“Like flowers and thorns”

Young Proctor poet Brandon Johnson writes to ease his mind


PROCTOR — Min Hyuk Lee was born in Seoul, South Korea, with some challenges.

Adopted by Herb and Lisa Johnson as a baby, he was given the name Brandon Johnson.

It soon became clear that Johnson was not only autistic, but also battled psychological challenges that made him angry, erratic and emotionally unstable. Much of Johnson’s challenges can be traced back to his neurological underdevelopment as a newborn suffering from malnutrition.

Johnson is now 19 years old and has written his first book of poetry, “The Tiny Lights In Our Orbit” is a slim self-published volume containing 47 poems borne out of Johnson’s discovery of writing as a tool to control and ease his mind.

Brandon Johnson, 19, is a writer from Proctor who has published his first book of poetry.

Photo by Lee Kahrs

But it took some time to get there. A student at LiHigh School, an independent grade 8-12 school in Poultney, Johnson was in his early teens when he started hearing spirits communicating with him. He started playing with a Ouija board in an attempt to harness his gift, but the practice became an obsession.

“It almost screwed up my life,” he said in an interview at the Proctor Free Public Library. “It gave me the curse of unlocking the gift. It was a year of stress.”

It got to the point where Johnson could not function and was experiencing psychotic episodes. He said there were too many spirits trying to communicate with him, all the time. He ended up at the Brattleboro Retreat psychiatric and addiction hospital for three weeks to get the help and counseling he needed to rein in his psychic experiences.

It was right after his stay in Brattleboro that he met Bill Gee, a spiritual response technique consultant.

“He had like a party line going through his brain,” Gee said of the spiritual communication Johnson was experiencing. “They would not leave him alone.”

It was Gee who taught Johnson how to block out the lower density communications and gain more control his experiences with spirits.

“Inaccuracy leads to lower vibrations,” Gee said. “And those spirits use base emotions, which are generally inaccurate. Because he was addicted to the Ouija board, he was unable to use it constructively. It’s easy to get so lost in the non-physical world that you lose touch with the physical world.”

Johnson also discovered that writing on a keyboard while he was channeling helped him control the experiences better. When he showed Gee what he was writing, the idea for the book was born.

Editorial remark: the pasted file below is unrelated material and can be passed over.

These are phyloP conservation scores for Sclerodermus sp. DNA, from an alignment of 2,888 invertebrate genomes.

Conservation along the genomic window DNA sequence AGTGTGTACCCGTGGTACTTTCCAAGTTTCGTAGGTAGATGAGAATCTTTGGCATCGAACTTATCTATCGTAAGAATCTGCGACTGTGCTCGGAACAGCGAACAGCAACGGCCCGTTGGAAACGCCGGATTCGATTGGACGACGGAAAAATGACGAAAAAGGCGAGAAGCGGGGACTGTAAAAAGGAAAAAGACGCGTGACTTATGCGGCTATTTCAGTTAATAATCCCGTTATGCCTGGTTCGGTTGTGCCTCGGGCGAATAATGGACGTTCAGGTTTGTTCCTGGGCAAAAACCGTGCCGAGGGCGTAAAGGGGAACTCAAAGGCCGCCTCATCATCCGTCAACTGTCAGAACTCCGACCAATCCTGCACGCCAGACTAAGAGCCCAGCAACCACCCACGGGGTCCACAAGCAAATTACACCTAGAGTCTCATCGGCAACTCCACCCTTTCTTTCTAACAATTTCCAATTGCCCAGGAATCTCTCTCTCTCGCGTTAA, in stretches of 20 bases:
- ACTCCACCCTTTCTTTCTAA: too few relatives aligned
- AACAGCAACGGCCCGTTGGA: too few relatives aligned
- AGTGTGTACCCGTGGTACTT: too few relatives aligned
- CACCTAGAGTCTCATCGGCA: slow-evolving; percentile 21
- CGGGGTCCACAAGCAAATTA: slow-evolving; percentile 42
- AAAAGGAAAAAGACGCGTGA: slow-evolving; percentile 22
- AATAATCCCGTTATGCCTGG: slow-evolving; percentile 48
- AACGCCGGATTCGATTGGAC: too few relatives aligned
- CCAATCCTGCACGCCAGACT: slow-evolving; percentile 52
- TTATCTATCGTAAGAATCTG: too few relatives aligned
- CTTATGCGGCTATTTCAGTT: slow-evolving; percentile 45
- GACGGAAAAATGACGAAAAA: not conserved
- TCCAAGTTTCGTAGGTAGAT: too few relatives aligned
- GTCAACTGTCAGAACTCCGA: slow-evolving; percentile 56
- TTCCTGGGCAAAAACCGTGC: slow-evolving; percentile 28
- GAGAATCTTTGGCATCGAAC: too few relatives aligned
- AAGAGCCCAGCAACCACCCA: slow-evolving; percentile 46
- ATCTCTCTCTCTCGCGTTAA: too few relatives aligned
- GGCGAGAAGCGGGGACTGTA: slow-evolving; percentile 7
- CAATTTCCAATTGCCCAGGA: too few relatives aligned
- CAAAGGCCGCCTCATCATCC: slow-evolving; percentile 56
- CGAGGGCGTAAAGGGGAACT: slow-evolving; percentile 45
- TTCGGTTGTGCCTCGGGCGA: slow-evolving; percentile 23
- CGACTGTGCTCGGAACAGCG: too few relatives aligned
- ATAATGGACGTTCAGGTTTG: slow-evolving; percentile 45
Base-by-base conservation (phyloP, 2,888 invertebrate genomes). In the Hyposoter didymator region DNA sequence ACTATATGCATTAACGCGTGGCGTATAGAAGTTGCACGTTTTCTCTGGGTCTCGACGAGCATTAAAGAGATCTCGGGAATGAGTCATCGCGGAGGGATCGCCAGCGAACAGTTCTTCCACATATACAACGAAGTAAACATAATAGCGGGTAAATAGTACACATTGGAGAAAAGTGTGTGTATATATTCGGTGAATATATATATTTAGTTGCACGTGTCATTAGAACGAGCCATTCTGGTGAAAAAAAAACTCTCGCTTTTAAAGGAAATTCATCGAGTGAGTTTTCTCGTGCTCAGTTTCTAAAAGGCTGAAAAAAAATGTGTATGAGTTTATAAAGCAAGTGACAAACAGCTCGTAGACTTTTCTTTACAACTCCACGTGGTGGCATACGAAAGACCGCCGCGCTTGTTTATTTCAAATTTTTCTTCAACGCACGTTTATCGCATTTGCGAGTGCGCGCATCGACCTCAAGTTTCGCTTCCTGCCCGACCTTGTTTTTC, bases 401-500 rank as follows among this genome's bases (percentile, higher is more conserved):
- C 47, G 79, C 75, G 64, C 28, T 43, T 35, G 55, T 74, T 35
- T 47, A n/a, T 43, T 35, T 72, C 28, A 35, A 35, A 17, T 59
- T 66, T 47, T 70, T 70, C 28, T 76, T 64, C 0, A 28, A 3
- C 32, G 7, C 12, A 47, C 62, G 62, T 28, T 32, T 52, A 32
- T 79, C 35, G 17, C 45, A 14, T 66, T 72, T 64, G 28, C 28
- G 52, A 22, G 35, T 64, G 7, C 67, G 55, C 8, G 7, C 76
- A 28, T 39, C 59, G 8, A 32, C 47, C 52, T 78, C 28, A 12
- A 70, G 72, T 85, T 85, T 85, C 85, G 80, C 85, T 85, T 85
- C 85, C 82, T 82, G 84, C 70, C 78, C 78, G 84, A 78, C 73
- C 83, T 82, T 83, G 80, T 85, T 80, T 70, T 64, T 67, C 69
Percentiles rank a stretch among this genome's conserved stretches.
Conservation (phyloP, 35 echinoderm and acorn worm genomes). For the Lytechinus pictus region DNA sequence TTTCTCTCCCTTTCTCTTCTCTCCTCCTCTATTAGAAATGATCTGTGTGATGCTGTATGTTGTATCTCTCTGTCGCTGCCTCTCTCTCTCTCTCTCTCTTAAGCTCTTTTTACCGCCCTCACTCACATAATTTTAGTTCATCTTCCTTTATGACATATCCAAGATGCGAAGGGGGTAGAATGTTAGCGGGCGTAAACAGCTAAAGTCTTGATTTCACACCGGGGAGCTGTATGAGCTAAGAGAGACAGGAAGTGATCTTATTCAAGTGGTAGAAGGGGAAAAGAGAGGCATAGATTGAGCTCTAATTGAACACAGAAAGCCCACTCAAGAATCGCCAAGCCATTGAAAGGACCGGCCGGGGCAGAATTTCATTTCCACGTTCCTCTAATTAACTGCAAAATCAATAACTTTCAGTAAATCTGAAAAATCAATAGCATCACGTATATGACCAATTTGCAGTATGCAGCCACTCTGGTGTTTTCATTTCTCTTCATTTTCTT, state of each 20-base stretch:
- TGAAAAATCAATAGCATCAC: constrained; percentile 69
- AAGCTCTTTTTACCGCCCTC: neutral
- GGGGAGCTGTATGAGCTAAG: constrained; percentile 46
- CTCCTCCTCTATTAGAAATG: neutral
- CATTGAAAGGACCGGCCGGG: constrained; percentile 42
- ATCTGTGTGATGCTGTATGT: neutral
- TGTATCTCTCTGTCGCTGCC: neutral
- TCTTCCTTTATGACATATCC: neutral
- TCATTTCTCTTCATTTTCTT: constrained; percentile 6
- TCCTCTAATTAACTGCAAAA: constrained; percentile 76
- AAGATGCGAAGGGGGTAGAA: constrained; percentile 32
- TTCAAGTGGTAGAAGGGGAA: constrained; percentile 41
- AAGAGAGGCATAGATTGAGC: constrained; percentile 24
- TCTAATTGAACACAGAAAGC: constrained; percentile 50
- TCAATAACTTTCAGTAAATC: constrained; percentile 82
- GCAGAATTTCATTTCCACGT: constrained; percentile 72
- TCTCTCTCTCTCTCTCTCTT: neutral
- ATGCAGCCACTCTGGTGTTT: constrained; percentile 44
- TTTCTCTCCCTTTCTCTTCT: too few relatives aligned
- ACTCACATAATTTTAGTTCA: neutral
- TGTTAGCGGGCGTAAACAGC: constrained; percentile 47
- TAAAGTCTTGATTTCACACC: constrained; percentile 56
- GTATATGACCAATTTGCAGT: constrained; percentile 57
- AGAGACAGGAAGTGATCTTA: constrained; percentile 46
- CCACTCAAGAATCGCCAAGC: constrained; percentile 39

“I saw poetry,” Gee said. “I was like, ‘OK, this is helping him focus.’ Having the ability to say ‘I’ve had enough, it’s time to turn it off.’ The writing is the only thing that ever worked for him.”

The act of writing spoke to Johnson in a way nothing else had before, especially when he started going through his work with Gee and editing a compilation of poems.

“I felt like a writer,” Johnson said. “It was a valuable process, to write something down and send it to Bill.”

The young poet is also taking prescription medication that is helping to control his brain, but he says that writing is the real lynchpin to his psychological health.

“If I didn’t write, I would be hospitalized more often,” he said. “I wouldn’t have the off switch.”

For about $2,000, the two were able to self-publish “The Tiny Lights In Our Orbit” just before Christmas 2019. It is available on Amazon for $9.99 and on Kindle for $2.99 and has sold more than 50 copies.

Brandon published the book under his Korean name, Min Hyuk Lee.

“My first impression of Min was that he was a young man who was remarkably connected to angels and spirits,” Gee writes in the book’s forward, “but who was also deeply afraid of the world that he had uncovered.”

Gee worked with Johnson for about a year, from the time he was 17 to 18. In January, Brandon told Gee he wanted to stop seeing him therapeutically.

“My guardian angel told me it was time to move on,” Brandon said.

Since then, Gee said he has two new, young clients with the same challenges Brandon faces.

“I think it’s fair to say that Brandon is in a better place now,” Gee said. “This kind of thing is challenging for anyone. We all have our own superpowers.”

He added that for young people in particular, spiritual communication is a formidable challenge without the proper support.

“It can be extremely scary for young people because they are aware and being able to channel and focus it into a creative outlet, and having people around them who won’t dismiss them or judge them is so important,” Gee said.

Number 23 in Brandon’s book speaks to his poetic take on his experiences.


The challenges you face grant yourself dreams on the meadow.

Across a glade of flowers leading to a patch of roses.

The flowers are beautiful to the senses,

But to envelop yourself within the bramble cuts the skin

And spills your blood on the thirsty ground.

We must untangle our bodies

From the blanket of thorns we have created,

And allow the healing waters of the spring

To restore our wounds.

“There are tons of people like me, in jail,” Johnson said in the interview. “My journey was like flowers and thorns.”

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